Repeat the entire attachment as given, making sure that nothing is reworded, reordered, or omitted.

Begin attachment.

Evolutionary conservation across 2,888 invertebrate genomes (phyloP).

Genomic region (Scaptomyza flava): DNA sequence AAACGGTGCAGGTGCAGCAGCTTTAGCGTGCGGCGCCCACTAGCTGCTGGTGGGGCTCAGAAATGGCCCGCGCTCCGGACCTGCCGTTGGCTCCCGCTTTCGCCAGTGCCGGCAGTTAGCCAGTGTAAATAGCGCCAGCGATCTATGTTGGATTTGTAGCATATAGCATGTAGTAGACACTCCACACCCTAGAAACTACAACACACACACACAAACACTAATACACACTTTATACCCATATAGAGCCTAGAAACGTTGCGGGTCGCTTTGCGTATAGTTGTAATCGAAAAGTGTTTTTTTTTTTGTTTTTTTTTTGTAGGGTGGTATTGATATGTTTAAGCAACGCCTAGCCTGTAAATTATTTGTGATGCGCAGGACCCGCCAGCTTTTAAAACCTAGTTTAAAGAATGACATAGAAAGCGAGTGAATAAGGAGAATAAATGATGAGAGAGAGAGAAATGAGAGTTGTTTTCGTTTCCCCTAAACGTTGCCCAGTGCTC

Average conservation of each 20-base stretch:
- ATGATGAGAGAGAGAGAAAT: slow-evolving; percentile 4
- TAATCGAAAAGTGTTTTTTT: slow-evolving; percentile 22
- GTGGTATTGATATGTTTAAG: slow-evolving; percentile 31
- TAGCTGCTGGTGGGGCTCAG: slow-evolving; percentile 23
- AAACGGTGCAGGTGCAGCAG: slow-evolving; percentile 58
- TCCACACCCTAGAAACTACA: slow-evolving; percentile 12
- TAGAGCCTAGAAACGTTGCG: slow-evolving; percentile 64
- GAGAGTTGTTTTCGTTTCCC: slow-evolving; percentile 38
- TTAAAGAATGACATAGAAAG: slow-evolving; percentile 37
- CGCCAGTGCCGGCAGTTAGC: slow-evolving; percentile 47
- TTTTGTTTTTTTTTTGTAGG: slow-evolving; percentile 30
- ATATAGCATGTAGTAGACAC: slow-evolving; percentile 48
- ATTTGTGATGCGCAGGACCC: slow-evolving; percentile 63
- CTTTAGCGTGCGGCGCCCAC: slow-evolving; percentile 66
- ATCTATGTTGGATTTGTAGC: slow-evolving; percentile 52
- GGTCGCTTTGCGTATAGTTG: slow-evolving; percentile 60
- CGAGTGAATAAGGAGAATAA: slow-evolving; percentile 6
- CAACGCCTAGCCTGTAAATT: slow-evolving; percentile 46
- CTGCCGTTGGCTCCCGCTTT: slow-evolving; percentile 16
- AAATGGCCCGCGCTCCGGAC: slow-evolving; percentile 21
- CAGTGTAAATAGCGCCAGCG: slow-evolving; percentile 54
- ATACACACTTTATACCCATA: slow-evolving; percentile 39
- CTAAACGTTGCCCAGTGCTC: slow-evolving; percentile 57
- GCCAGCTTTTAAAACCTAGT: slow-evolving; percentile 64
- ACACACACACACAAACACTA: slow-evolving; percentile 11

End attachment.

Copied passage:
Evolutionary conservation across 2,888 invertebrate genomes (phyloP).

Genomic region (Scaptomyza flava): DNA sequence AAACGGTGCAGGTGCAGCAGCTTTAGCGTGCGGCGCCCACTAGCTGCTGGTGGGGCTCAGAAATGGCCCGCGCTCCGGACCTGCCGTTGGCTCCCGCTTTCGCCAGTGCCGGCAGTTAGCCAGTGTAAATAGCGCCAGCGATCTATGTTGGATTTGTAGCATATAGCATGTAGTAGACACTCCACACCCTAGAAACTACAACACACACACACAAACACTAATACACACTTTATACCCATATAGAGCCTAGAAACGTTGCGGGTCGCTTTGCGTATAGTTGTAATCGAAAAGTGTTTTTTTTTTTGTTTTTTTTTTGTAGGGTGGTATTGATATGTTTAAGCAACGCCTAGCCTGTAAATTATTTGTGATGCGCAGGACCCGCCAGCTTTTAAAACCTAGTTTAAAGAATGACATAGAAAGCGAGTGAATAAGGAGAATAAATGATGAGAGAGAGAGAAATGAGAGTTGTTTTCGTTTCCCCTAAACGTTGCCCAGTGCTC

Average conservation of each 20-base stretch:
- ATGATGAGAGAGAGAGAAAT: slow-evolving; percentile 4
- TAATCGAAAAGTGTTTTTTT: slow-evolving; percentile 22
- GTGGTATTGATATGTTTAAG: slow-evolving; percentile 31
- TAGCTGCTGGTGGGGCTCAG: slow-evolving; percentile 23
- AAACGGTGCAGGTGCAGCAG: slow-evolving; percentile 58
- TCCACACCCTAGAAACTACA: slow-evolving; percentile 12
- TAGAGCCTAGAAACGTTGCG: slow-evolving; percentile 64
- GAGAGTTGTTTTCGTTTCCC: slow-evolving; percentile 38
- TTAAAGAATGACATAGAAAG: slow-evolving; percentile 37
- CGCCAGTGCCGGCAGTTAGC: slow-evolving; percentile 47
- TTTTGTTTTTTTTTTGTAGG: slow-evolving; percentile 30
- ATATAGCATGTAGTAGACAC: slow-evolving; percentile 48
- ATTTGTGATGCGCAGGACCC: slow-evolving; percentile 63
- CTTTAGCGTGCGGCGCCCAC: slow-evolving; percentile 66
- ATCTATGTTGGATTTGTAGC: slow-evolving; percentile 52
- GGTCGCTTTGCGTATAGTTG: slow-evolving; percentile 60
- CGAGTGAATAAGGAGAATAA: slow-evolving; percentile 6
- CAACGCCTAGCCTGTAAATT: slow-evolving; percentile 46
- CTGCCGTTGGCTCCCGCTTT: slow-evolving; percentile 16
- AAATGGCCCGCGCTCCGGAC: slow-evolving; percentile 21
- CAGTGTAAATAGCGCCAGCG: slow-evolving; percentile 54
- ATACACACTTTATACCCATA: slow-evolving; percentile 39
- CTAAACGTTGCCCAGTGCTC: slow-evolving; percentile 57
- GCCAGCTTTTAAAACCTAGT: slow-evolving; percentile 64
- ACACACACACACAAACACTA: slow-evolving; percentile 11